In a previous blog post, we looked at some numbers from the recently released Sales Optimization Study, which suggested that the optimal number of follow-up calls for leads was around six. (For purposes of this study, a “lead” was defined as someone who’d made an inquiry.) The study also examined a related question: What’s the most effective strategy for e-mail follow-up of leads?
The study found that leads who received an e-mail had a 16% higher chance of being contacted by phone. In other words, a well-timed e-mail made prospects more willing to take your call.
The study also found that conversion rates are highest when the prospect receives five e-mails, spaced over the first three weeks or so. If you think that sounds like a lot of e-mails, apparently you’re not alone — because the study also found that about 40% of prospects with a valid e–mail address on file didn’t even receive a single e-mail.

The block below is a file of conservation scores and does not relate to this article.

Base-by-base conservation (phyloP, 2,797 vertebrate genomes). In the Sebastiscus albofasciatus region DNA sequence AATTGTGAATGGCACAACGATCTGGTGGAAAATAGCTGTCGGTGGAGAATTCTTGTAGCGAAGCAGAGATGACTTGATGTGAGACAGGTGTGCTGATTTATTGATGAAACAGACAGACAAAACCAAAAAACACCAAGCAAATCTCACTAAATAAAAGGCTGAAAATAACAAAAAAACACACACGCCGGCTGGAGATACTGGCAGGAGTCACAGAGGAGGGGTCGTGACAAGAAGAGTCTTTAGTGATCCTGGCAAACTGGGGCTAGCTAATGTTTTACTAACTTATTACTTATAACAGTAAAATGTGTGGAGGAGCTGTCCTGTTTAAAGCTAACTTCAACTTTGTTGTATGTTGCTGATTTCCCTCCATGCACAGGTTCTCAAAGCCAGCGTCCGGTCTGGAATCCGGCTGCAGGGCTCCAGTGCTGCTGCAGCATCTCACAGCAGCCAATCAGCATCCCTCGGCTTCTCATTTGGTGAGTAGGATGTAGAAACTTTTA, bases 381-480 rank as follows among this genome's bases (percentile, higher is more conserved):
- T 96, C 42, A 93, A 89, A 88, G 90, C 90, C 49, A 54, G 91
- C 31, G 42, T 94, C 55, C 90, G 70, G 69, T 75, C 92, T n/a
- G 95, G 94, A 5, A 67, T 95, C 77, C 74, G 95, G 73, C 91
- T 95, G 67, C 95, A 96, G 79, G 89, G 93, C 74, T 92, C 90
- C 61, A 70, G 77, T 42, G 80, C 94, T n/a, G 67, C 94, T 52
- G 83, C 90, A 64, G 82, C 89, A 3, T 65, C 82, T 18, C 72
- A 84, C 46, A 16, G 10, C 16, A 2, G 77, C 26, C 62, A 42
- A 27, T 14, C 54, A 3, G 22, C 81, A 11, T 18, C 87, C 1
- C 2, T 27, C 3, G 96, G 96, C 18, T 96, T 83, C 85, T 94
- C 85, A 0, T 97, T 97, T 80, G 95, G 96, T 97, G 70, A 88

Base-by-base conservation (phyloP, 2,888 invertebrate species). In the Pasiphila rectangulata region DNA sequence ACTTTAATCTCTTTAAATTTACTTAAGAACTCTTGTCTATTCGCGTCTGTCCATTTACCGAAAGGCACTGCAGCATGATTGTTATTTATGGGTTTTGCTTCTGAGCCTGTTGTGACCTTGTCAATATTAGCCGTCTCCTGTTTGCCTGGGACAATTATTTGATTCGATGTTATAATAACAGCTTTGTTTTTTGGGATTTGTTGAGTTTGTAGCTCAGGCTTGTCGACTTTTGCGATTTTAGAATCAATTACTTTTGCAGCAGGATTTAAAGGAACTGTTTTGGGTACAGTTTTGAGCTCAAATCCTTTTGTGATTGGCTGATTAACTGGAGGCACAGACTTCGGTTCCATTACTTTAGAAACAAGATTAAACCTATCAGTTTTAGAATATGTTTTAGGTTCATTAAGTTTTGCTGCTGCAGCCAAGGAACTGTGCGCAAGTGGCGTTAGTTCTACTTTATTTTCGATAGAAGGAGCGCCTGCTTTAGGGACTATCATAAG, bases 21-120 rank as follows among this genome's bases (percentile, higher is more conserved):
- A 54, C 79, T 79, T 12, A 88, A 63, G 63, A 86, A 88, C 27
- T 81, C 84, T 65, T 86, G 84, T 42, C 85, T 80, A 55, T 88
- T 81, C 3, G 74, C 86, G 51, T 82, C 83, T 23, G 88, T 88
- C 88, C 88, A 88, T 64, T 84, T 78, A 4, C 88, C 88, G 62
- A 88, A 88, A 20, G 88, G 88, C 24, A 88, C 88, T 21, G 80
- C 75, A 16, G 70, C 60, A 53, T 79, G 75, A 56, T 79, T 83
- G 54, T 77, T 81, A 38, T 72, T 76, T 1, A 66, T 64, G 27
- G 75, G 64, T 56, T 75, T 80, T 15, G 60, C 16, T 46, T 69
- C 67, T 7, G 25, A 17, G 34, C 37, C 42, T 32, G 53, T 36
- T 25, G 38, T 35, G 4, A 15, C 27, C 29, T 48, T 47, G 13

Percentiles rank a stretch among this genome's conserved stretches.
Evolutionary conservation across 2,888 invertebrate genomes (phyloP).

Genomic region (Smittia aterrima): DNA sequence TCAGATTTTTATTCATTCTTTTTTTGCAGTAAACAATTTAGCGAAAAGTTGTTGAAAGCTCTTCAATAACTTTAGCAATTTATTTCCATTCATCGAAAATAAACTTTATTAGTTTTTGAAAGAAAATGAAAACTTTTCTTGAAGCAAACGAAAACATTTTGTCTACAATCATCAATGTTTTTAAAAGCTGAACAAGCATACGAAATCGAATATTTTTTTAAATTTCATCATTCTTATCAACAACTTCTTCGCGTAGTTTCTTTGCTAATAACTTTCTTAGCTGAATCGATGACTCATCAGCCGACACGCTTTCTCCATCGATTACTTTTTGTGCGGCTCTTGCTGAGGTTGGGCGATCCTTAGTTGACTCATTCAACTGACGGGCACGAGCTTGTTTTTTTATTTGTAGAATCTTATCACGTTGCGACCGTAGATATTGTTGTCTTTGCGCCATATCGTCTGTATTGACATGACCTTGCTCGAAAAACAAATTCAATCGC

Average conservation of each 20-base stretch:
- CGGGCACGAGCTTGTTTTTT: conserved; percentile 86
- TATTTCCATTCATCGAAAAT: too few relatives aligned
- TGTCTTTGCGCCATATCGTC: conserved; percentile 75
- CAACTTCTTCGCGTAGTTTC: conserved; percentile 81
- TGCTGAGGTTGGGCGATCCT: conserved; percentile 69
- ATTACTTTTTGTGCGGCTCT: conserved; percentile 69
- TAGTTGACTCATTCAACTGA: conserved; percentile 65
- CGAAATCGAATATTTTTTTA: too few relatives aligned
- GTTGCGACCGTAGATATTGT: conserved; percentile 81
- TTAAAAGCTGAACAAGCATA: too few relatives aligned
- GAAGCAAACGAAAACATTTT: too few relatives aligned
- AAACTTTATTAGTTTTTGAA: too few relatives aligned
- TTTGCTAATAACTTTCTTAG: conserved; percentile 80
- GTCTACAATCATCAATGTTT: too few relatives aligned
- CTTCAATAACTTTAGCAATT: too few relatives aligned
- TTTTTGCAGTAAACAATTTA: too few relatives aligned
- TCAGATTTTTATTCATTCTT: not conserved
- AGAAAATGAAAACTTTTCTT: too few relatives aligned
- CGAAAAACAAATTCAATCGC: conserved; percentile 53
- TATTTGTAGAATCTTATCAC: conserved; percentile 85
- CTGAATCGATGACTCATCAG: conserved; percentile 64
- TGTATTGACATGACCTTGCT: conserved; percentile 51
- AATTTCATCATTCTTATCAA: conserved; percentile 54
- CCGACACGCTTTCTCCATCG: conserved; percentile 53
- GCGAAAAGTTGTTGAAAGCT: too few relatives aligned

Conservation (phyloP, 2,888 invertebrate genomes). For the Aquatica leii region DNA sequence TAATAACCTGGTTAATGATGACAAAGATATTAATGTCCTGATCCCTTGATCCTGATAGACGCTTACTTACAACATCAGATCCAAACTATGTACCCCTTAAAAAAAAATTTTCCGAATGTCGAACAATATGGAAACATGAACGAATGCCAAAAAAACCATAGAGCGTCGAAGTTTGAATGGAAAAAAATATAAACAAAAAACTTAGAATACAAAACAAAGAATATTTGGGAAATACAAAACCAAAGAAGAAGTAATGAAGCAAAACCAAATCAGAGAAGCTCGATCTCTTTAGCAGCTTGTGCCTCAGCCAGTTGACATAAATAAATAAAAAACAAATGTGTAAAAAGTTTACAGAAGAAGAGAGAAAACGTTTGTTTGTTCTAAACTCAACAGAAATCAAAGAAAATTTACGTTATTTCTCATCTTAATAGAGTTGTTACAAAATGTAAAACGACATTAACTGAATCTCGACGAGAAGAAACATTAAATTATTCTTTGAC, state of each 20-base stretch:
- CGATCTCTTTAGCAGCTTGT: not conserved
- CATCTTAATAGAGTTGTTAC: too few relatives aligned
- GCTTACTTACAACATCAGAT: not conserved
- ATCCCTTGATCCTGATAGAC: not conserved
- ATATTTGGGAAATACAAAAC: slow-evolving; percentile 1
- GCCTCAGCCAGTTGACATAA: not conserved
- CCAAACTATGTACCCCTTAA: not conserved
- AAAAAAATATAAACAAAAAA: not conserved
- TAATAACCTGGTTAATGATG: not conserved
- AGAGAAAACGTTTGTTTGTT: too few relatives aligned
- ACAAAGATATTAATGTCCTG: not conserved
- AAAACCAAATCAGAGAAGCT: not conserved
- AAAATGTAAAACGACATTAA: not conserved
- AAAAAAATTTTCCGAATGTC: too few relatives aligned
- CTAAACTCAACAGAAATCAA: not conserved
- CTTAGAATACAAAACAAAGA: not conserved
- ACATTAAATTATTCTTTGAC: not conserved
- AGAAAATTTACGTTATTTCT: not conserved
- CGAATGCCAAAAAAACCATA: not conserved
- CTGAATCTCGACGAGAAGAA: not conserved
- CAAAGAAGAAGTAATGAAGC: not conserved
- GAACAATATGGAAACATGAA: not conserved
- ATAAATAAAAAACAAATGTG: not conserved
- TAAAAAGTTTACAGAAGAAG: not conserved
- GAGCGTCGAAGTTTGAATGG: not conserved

Of course, results may vary depending on your market and approach, but the specific numbers are less interesting than the general pattern. It suggests that many salespeople aren’t using follow-up e-mails as much as they could. Perhaps they’re concerned that prospects will be resentful of the intrusion, but that doesn’t seem to be the case. Which makes sense: If a prospect provided an e-mail address as part of an inquiry, they probably won’t be surprised to hear from you. In fact, the e-mail seems to prime them to accept your next call.
Timing matters as well. The company sponsoring the research recommends that the initial e-mail go out within 20 minutes of the initial inquiry (which in most cases will be an autoresponder). After that, they recommend that follow-up e-mails be sent on the 4th, 8th, 15th and 22nd days after the initial inquiry, interspersed with follow-up phone calls.
You can see the details of the study here.
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